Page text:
Just a few miles from our campus, an historic marker and museum celebrate the role that Virginians played in establishing the principles of religious liberty so central to American values. On our own campus, Virginia Baptists founded a University fully aware that their own religious tradition had been seen in previous generations as a dangerous force. Thus, the University’s first president declared that “pupils of every creed and of no creed” would be welcomed into our community and “treated with equal justice and consideration.” Each generation at Richmond has worked to fulfill more completely the promise of those words. Today that spirit of welcome is evident at the University and in our statement of shared values. Our educational mission depends upon the free exchange of ideas and a shared commitment to welcoming those who seek to live and learn within our communities. I look forward to working with all of you to realize and defend these central tenets of our work.

Sincerely,

Ronald A. Crutcher

President

Political protesting should generally be a private affair, done on one’s own time and dime.  Students should not be expected to listen to a professor’s pet peeves and rants about economic or political policies—even when they appear highly unethical.  Debates about such topics should be driven by student research and discussion of both sides.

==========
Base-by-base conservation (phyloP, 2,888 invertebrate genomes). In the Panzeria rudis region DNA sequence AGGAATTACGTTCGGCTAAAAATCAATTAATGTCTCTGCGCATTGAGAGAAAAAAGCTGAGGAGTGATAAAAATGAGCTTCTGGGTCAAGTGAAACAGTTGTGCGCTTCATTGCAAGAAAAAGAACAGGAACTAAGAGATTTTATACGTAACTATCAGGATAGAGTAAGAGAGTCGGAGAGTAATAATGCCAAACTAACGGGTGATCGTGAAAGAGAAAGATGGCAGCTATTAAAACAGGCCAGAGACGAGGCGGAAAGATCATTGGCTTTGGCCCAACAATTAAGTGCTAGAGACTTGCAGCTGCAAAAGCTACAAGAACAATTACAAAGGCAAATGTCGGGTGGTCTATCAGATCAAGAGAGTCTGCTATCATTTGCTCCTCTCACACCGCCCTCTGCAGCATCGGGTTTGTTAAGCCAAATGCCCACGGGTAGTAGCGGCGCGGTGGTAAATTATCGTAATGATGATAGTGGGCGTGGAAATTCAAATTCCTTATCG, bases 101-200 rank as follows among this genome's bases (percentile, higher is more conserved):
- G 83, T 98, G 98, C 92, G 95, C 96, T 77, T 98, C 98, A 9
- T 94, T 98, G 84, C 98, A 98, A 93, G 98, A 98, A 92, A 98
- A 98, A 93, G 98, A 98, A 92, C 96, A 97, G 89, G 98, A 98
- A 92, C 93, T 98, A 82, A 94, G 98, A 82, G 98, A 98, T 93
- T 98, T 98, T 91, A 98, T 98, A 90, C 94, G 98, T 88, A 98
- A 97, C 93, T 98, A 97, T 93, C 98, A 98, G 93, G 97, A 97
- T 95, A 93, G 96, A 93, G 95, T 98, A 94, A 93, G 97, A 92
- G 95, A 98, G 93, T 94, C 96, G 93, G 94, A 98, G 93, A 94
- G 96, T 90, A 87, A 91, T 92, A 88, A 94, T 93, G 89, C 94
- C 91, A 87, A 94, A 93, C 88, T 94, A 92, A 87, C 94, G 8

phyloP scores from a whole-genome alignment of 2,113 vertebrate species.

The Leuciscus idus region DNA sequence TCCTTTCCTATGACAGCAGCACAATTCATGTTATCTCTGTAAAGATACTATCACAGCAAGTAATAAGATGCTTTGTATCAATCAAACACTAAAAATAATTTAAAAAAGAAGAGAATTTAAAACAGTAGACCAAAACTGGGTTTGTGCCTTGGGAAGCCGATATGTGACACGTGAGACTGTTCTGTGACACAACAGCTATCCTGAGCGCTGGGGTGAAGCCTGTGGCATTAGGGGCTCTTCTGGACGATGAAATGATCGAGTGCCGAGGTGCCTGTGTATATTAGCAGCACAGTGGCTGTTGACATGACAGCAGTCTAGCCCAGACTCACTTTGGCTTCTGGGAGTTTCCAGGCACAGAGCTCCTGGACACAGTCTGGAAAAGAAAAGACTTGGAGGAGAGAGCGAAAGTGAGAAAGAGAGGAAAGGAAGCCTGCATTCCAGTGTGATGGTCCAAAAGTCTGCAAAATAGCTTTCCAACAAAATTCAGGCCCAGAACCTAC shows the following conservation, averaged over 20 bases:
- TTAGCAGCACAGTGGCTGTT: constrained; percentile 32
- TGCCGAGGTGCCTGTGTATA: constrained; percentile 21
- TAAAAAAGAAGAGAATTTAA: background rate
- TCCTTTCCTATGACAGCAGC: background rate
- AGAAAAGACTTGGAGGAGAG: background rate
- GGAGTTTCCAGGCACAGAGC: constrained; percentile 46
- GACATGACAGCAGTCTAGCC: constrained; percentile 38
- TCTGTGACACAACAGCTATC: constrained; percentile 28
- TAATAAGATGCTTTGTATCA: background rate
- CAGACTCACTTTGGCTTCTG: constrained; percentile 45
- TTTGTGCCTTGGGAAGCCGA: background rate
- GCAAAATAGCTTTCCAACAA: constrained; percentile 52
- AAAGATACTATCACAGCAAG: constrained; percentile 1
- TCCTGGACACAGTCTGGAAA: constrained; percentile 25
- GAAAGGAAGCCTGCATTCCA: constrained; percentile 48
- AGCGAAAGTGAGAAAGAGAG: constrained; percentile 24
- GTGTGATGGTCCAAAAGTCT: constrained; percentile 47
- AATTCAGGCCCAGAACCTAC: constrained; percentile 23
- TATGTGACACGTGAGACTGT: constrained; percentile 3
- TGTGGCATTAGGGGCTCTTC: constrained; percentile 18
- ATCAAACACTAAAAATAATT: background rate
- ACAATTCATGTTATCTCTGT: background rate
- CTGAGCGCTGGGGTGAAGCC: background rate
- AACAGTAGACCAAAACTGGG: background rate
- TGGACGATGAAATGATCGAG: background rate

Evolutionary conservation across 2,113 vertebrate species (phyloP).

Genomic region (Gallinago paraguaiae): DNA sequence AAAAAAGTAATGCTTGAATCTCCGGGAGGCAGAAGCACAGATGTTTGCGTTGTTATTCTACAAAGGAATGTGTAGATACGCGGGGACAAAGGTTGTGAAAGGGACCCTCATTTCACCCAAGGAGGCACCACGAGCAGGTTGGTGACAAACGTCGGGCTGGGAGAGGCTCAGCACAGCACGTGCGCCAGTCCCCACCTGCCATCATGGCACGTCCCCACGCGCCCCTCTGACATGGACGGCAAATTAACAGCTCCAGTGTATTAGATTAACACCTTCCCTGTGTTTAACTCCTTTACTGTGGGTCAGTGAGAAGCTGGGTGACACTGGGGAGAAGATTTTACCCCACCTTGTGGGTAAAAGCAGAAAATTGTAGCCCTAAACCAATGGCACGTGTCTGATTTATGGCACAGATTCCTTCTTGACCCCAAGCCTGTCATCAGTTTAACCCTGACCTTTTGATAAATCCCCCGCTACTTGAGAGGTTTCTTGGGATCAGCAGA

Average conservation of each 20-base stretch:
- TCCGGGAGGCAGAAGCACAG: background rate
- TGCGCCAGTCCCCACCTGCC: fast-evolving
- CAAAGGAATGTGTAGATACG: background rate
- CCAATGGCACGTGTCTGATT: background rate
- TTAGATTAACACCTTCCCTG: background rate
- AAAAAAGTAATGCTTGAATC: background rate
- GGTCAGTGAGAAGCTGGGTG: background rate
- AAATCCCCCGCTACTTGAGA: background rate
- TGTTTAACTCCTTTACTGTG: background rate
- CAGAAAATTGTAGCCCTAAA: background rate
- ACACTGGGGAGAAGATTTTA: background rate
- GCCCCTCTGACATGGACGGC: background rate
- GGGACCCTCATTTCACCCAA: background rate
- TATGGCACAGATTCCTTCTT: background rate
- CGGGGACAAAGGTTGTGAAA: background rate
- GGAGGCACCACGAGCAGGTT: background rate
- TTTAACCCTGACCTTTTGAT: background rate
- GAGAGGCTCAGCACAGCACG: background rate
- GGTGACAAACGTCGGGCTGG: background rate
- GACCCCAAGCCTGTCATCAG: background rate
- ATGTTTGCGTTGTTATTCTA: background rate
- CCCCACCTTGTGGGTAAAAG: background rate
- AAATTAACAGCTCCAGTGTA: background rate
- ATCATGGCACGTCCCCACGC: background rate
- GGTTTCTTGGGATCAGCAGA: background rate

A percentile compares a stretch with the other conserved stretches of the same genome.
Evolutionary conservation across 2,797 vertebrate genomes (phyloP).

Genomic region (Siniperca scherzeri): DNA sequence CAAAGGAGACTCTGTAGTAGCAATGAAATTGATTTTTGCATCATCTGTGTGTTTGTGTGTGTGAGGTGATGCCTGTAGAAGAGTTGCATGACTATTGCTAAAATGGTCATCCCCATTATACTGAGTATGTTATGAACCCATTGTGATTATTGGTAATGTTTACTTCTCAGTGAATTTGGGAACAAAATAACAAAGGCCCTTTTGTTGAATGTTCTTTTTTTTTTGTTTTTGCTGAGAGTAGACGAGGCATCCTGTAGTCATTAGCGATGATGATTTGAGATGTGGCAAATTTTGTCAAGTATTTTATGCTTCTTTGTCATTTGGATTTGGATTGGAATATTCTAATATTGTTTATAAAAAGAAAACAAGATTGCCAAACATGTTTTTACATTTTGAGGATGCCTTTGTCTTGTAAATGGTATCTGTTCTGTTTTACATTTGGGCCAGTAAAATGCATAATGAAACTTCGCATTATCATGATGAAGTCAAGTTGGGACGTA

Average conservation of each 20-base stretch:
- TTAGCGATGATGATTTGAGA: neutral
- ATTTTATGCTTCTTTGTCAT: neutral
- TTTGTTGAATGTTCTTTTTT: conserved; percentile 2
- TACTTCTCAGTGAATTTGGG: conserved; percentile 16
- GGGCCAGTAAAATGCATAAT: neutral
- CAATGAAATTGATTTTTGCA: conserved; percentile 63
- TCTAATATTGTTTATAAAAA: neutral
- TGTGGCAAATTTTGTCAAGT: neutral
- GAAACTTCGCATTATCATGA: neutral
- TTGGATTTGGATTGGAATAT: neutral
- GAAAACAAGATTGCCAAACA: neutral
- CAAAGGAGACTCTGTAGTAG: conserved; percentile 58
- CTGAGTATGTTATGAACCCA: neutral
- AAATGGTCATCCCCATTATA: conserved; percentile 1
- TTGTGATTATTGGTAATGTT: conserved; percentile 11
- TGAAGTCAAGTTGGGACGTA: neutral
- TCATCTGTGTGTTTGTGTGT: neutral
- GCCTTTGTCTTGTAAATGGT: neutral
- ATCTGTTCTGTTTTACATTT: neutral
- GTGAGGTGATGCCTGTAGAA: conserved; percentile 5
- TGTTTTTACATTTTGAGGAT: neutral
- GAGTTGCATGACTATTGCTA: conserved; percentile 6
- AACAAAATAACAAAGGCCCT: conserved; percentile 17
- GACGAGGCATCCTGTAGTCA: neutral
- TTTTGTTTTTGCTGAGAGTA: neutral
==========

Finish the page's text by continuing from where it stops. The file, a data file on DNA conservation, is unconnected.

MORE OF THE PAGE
That said, sometimes the very nature of the institution itself is at risk, and that does require a formal response of faculty and administration.  This may be such a time.


Religious Test

By Jonathan B. Wight

U.S. Constitution: Amendment 1 - Freedom of expression and religion

Congress shall make no law respecting an establishment of religion, or prohibiting the free exercise thereof…

Statue-of-liberty-828665_960_720Right now, President Trump may be in violation of the U.S. constitution because of his ownership of the Trump Hotel and other properties, which provides him income from foreign sources (Section 9:8).  But there is some wiggle room as he steps back from management.

But it is clear that Congress banned discrimination in immigration in various acts over the years.

The U.S. constitution also bars religious tests for holding office and for citizenship. 

Trump’s discriminatory action yesterday to bar Muslims from various countries, and to expedite Christian immigrants, is likely both illegal and wrong. 

It is likely illegal according to previous acts of Congress.

It is wrong because it weakens America’s greatest strength, our core values, and loses us millions of friends around the world. Talk about giving ISIS a propaganda victory!  

It is notable that Trump did not bar Muslims from Saudi Arabia, which is surprising given the citizenship of many of the 9/11 plotters.